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    International Concerns Regarding Religious Freedom PDF Print E-mail

    Bruce J. Casino
    International Coalition for Religious Freedom

    delivered at the
    International Coalition for Religious Freedom Conference on 
    "Religious Freedom and the New Millenium"
    Berlin, Germany, May 29-31, 1998

    I want to talk with you today about the recent report of the United Nations Rapporteur on Religious Freedom of the Human Rights Commission on his visit to Germany, which I think is instructive with respect to many nations in Europe. I want to talk about the issues that were raised, and some of his recommendations.

    This is the second report on a European nation. The first report was on Greece a few years ago. That report points to many of the problems that arise in a system such as that in Greece, in which you have several layers or a hierarchy of religions. At the top, you have the Greek Orthodox Church. Then you have a category of known churches protected by the constitution. Then you have the “unknown” churches, which include the Jehovah’s Witnesses. I believe that many Orthodox nations, including Russia and several Eastern European nations, are attempting to impose the same pattern used in the Greek context. Therefore, I would draw your attention to the criticisms that were leveled in the UN Rapporteur’s report on Greece.

    Today, I am going to focus on the situation in Germany, our host nation. The Rapporteur’s report is dated December 1997. It was issued in mid-March of 1998, and contains 106 paragraphs. It discusses some of the following problems. With respect to the Muslim community in Germany, there is apparently no recognition of the Muslim religion as a legal person, as the Lutheran and Roman Catholic and Jewish communities are recognized. There has been public opposition to the building of mosques, calls to prayer, slaughter of animals, the wearing of headscarves, and various other Muslim customs or religious practices. The Mormon and Bahai communities both describe a climate of mistrust of all religious minorities in Germany. The Jehovah’s Witnesses were denied status as a legal person, and complained of the climate of intolerance created by the Bundestadt Commission on Sects and so-called Psycho Groups.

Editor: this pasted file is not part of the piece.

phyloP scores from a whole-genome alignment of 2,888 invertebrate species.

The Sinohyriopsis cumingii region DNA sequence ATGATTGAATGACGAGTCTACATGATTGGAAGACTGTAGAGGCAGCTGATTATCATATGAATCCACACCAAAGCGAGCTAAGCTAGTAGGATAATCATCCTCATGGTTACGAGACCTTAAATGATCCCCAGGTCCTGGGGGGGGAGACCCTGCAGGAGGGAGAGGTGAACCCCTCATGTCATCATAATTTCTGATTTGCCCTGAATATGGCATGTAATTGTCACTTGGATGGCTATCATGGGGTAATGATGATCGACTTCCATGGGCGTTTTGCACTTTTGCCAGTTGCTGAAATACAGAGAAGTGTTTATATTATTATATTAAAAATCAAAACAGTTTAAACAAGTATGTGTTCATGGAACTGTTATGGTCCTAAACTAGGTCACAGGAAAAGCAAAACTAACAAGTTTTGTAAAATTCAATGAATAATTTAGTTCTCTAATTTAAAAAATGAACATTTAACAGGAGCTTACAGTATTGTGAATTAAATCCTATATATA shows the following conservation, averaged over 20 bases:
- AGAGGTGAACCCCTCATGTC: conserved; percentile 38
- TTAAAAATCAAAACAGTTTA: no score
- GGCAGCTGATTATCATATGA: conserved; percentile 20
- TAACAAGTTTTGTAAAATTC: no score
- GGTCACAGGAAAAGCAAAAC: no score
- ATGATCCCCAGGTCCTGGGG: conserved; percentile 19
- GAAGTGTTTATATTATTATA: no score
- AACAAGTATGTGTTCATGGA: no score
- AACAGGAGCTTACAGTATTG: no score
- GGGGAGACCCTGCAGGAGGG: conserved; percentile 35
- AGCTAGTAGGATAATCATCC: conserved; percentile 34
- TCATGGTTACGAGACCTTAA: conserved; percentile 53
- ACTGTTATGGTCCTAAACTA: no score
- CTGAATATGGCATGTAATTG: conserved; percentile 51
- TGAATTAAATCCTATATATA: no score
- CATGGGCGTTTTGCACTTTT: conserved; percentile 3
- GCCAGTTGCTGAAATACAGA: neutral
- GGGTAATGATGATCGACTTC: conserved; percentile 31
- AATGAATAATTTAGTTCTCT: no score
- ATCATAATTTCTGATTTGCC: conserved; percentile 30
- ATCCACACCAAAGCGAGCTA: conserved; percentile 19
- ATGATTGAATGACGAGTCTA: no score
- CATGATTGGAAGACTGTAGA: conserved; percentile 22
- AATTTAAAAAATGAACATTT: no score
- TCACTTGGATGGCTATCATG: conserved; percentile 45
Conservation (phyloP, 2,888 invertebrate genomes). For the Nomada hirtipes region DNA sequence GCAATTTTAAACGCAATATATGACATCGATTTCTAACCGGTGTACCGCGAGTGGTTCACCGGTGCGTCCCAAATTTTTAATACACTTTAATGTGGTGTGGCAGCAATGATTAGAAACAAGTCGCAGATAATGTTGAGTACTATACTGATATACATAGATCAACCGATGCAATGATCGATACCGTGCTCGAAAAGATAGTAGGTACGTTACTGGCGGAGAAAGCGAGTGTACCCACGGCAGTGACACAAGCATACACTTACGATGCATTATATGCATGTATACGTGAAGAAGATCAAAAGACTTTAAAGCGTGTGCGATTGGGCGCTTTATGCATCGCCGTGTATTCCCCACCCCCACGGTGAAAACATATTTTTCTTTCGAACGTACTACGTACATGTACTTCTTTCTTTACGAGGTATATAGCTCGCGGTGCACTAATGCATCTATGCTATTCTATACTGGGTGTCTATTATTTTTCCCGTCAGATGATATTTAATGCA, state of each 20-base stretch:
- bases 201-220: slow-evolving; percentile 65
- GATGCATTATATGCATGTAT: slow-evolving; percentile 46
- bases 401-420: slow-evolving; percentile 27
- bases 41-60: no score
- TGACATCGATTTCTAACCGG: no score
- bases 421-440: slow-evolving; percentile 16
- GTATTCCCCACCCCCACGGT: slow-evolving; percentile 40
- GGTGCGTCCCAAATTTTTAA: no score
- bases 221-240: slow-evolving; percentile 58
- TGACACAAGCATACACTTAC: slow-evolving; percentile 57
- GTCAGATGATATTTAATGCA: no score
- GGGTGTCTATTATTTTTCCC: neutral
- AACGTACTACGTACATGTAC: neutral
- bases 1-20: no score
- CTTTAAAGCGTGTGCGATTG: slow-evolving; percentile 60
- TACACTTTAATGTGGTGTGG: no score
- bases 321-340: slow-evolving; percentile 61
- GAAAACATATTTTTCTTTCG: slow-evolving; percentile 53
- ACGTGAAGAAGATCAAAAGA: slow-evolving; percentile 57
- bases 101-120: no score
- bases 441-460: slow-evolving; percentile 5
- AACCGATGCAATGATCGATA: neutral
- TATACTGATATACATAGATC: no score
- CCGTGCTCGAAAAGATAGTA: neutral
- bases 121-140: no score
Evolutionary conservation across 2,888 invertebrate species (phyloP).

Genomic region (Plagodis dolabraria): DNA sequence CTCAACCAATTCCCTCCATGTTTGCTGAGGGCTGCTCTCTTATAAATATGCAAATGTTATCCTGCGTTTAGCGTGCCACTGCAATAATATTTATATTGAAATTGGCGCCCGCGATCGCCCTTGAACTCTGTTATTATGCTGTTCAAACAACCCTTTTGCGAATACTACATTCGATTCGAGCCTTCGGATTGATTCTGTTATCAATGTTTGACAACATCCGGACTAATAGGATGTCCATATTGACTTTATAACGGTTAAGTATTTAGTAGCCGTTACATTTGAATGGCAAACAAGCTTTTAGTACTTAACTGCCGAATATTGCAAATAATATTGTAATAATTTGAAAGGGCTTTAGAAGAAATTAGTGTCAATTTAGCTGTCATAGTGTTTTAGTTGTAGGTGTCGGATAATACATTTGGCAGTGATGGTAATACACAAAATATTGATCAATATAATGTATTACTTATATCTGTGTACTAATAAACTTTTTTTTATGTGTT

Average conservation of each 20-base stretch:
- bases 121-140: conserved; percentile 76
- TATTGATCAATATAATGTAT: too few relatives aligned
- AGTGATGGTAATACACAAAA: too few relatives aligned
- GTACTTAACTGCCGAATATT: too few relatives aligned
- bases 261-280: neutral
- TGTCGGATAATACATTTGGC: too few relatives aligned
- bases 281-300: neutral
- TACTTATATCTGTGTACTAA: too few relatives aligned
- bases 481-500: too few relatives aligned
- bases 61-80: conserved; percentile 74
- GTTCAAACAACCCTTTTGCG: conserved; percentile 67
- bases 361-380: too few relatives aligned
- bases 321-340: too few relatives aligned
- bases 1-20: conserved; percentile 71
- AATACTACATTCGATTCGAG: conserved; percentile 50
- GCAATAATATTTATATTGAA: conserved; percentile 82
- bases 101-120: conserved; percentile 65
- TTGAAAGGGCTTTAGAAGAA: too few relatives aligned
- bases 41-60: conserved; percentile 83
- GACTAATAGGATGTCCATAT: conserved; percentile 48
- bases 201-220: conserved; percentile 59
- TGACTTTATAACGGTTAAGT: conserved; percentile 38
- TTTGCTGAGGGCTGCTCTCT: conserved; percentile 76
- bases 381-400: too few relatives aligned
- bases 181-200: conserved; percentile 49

I understand, by the way, that the above mentioned commission has just today issued their final report. Happily, it is not as negative as many people had thought it might be. For instance, according to a news article, the report states that the German government and the commission will no longer use the term “sect” when referring to new religious movements. I think that this is a very positive development. The report also apparently indicates that there is no real problem of minority religions in Germany, concluding that they are natural phenomena of the social and religious dynamics within the German community. We need to look more closely at the details of the report, but it at least seems to be moving in a better direction than many had hoped for.

    Nonetheless, the Jehovah’s Witnesses, and others, have expressed concern over a climate of intolerance. Just the fact that a commission, made up exclusively of persons affiliated with the Lutheran and Roman Catholic faiths, is exploring certain smaller religions not represented on the commission is contributing to a climate and atmosphere of religious intolerance.

    There is also concern that the state is abandoning its neutrality in its application of laws to Jehovah’s Witnesses, that information provided in the schools about Jehovah’s Witnesses is not neutral, but derogatory, and that materials sent by Jehovah’s Witnesses to school libraries and other public facilities have been rejected. In fact, they have been banned.

    The Unification Church is also focused on in the report. The Rapporteur on Religious Freedom describes the exclusion from Germany of the Reverend and Mrs. Sun Myung Moon, the leaders of the Unification Church worldwide. The report also notes that Reverend and Mrs. Moon have been banned from entering any of the nine Schengen Treaty nations, by virtue of the German government’s listing of them under that treaty. This was done, ostensibly, because their presence might constitute some violation of the public order although the precise nature of violation is still unclear. It is clear that it was not based on any criminal violation, but apparently only on a concern that the founder of the Unification Church was controversial, and would influence the youth of Germany in some way which the German government found undesirable. According to the report, the only response to that allegation from the German government is that it is a matter before the courts, and should be left to the courts.